Theonomy and R. J. Rushdoony have never been so popular. Ever since Ryan Lizza’s piece on Michele Bachman in the New Yorker appeared, bloggers and columnists had been taking shots at the journalist for allegedly writing a hit piece on the congresswoman from Minnesota. The latest to weigh in is Michael Gerson, George W. Bush’s speech writer, and a columnist for the Washington Post. According to Gerson:
The Dominionist goal is the imposition of a Christian version of sharia law in which adulterers, homosexuals and perhaps recalcitrant children would be subject to capital punishment. It is enough to spoil the sleep of any New Yorker subscriber. But there is a problem: Dominionism, though possessing cosmic ambitions, is a movement that could fit in a phone booth. The followers of R.J. Rushdoony produce more books than converts.
So it becomes necessary to stretch the case a bit. Perry admittedly doesn’t attend a Dominionist church or make Dominionist arguments, but he once allowed himself to be prayed for by some suspicious characters. Bachmann once attended a school that had a law review that said some disturbing things. She assisted a professor who once spoke at a convention that included some alarming people. Her belief that federal tax rates should not be higher than 10 percent, Goldberg explains, is “common in Reconstructionist circles.”
The evidence that Bachmann may countenance the death penalty for adulterers? Support for low marginal tax rates.
Since theonomists recently dismissed me and other 2kers as infidels for not supporting the death penalty for adultery, Gerson’s words have a certain poignancy. As I argued at Front Porch Republic, the word Dominionism is proving to be a real distraction from a much bigger issue for Protestants who may not be as obscure as the Dominionists (wherever they are — do they have a website, journal, or institution?). Theonomy or Reconstruction may be acquired tastes among Reformed Protestants who hold neo-Calvinism dear, but a wide swath of conservative Calvinists — some whom Gerson knows — defend the Kuyperian view of the antithesis in ways that make the world safe for Michele Bachmann and many evangelicals who also see the social world in black and white categories. The reason for this convergence owes to a rejection of appeals to the light of nature in favor of special revelation and regenerate interpretations of the Bible alone (to be interpreted by regenerate people, mind you) for arriving at Total Truth. Such conservative Protestants may not follow theonomists in supporting the death penalty for disobedient adult covenant children, but they do believe the Bible should be the basis both for the public square and arguments about how the best way to run the public square.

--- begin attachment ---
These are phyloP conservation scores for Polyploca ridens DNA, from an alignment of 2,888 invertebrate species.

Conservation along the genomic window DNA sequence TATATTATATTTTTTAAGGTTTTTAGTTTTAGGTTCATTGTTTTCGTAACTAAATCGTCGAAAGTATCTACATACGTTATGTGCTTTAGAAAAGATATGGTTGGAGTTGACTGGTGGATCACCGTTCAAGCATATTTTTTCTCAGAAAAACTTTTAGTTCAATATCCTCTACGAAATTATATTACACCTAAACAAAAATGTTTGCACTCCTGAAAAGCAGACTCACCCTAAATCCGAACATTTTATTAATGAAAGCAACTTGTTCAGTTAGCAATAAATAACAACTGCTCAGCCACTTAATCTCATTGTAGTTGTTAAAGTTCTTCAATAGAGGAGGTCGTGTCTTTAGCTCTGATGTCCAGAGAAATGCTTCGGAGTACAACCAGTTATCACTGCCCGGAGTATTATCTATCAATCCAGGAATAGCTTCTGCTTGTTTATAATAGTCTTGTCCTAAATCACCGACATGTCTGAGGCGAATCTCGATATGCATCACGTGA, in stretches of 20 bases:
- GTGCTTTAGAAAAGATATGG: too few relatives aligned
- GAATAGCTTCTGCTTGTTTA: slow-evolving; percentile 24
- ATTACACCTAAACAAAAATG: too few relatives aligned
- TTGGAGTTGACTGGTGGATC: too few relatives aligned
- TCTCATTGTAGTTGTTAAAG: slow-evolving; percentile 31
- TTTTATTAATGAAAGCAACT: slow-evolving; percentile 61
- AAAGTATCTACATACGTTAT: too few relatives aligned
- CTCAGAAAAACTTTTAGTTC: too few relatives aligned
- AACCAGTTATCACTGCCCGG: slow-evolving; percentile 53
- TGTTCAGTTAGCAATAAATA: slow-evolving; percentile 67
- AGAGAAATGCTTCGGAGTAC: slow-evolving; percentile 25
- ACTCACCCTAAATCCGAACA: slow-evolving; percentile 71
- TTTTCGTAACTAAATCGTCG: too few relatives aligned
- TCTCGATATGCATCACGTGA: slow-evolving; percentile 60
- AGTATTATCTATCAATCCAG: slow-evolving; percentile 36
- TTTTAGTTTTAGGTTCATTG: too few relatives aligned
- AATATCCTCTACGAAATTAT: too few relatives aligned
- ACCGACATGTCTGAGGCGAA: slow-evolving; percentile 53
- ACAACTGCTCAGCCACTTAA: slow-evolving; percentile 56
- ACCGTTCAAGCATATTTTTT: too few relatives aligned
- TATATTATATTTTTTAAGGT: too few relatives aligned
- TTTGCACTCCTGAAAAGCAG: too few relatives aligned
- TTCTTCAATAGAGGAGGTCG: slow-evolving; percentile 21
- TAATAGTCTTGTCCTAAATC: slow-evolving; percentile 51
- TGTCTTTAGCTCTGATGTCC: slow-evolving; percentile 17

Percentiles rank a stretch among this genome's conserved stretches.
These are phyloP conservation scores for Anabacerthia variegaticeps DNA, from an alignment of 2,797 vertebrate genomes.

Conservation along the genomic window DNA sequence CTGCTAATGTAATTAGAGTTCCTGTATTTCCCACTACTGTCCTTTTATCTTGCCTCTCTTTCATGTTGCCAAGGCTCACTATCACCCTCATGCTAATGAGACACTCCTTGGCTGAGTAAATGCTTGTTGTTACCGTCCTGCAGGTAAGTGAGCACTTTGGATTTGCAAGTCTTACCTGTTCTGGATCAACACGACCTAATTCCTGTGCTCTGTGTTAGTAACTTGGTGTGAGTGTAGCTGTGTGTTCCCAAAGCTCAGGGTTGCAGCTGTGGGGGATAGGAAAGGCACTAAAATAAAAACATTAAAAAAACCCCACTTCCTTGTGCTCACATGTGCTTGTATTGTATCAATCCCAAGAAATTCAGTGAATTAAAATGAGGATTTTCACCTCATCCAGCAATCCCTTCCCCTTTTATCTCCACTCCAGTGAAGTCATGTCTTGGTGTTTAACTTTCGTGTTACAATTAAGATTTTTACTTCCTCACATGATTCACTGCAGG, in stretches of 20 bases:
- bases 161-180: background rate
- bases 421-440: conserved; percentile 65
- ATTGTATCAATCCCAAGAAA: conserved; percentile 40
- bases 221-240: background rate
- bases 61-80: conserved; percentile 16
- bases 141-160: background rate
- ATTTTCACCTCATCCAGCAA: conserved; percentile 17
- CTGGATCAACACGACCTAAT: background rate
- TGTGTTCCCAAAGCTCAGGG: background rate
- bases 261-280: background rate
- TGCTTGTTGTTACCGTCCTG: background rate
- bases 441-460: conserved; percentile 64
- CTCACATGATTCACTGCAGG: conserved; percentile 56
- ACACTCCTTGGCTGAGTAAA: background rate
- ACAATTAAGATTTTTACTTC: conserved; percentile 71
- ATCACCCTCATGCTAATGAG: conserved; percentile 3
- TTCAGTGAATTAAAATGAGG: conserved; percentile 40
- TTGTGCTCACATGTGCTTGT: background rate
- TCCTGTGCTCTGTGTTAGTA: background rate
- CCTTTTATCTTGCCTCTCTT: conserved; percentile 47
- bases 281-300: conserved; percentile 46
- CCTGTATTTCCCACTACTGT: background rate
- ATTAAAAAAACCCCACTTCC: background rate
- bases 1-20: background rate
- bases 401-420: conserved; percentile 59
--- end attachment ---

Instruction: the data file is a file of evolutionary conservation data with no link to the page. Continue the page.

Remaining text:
As I pointed out in one comment at Greenbaggins:
. . . there are at least three different critiques of 2k but those critiques are also at odds:
1) the 16th century view of the magistrate and his duties to promote the true religion is one critique. (But this critique is marginal to contemporary Reformed communions because all the Presbyterian and Reformed churches of which most of us here are members have repudiated those views and revised our confessions).